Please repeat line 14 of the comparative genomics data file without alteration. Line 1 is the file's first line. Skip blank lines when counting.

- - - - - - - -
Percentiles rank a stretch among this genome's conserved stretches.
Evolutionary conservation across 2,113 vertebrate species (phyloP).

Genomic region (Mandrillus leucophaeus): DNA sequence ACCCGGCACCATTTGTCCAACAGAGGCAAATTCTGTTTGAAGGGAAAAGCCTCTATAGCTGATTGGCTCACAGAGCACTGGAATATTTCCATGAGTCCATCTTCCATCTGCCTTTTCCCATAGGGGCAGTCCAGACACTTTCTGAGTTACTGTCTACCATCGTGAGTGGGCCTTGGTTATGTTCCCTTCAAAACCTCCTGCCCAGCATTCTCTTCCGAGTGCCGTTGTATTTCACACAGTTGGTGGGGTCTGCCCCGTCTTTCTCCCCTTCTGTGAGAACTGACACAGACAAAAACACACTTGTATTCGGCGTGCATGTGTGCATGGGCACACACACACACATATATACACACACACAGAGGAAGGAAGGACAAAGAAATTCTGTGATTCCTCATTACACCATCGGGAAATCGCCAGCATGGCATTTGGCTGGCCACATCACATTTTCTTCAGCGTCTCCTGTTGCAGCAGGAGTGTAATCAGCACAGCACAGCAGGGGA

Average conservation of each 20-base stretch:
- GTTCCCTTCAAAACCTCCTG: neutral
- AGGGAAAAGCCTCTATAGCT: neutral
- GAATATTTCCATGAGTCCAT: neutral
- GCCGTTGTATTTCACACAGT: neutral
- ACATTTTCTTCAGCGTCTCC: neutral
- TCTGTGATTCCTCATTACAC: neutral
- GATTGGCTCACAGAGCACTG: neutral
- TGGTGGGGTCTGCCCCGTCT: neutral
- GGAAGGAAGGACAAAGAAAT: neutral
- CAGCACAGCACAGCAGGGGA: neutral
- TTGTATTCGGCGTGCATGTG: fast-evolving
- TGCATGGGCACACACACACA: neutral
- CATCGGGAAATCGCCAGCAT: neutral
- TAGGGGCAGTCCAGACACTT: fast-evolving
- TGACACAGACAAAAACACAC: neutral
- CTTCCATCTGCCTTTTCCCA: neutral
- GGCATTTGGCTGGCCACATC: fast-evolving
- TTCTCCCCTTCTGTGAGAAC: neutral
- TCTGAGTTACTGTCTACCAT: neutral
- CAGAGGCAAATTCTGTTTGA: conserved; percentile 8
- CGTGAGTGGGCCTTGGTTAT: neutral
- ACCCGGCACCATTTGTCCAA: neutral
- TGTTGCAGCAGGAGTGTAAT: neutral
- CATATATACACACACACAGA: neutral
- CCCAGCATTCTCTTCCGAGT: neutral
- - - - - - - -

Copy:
- CAGCACAGCACAGCAGGGGA: neutral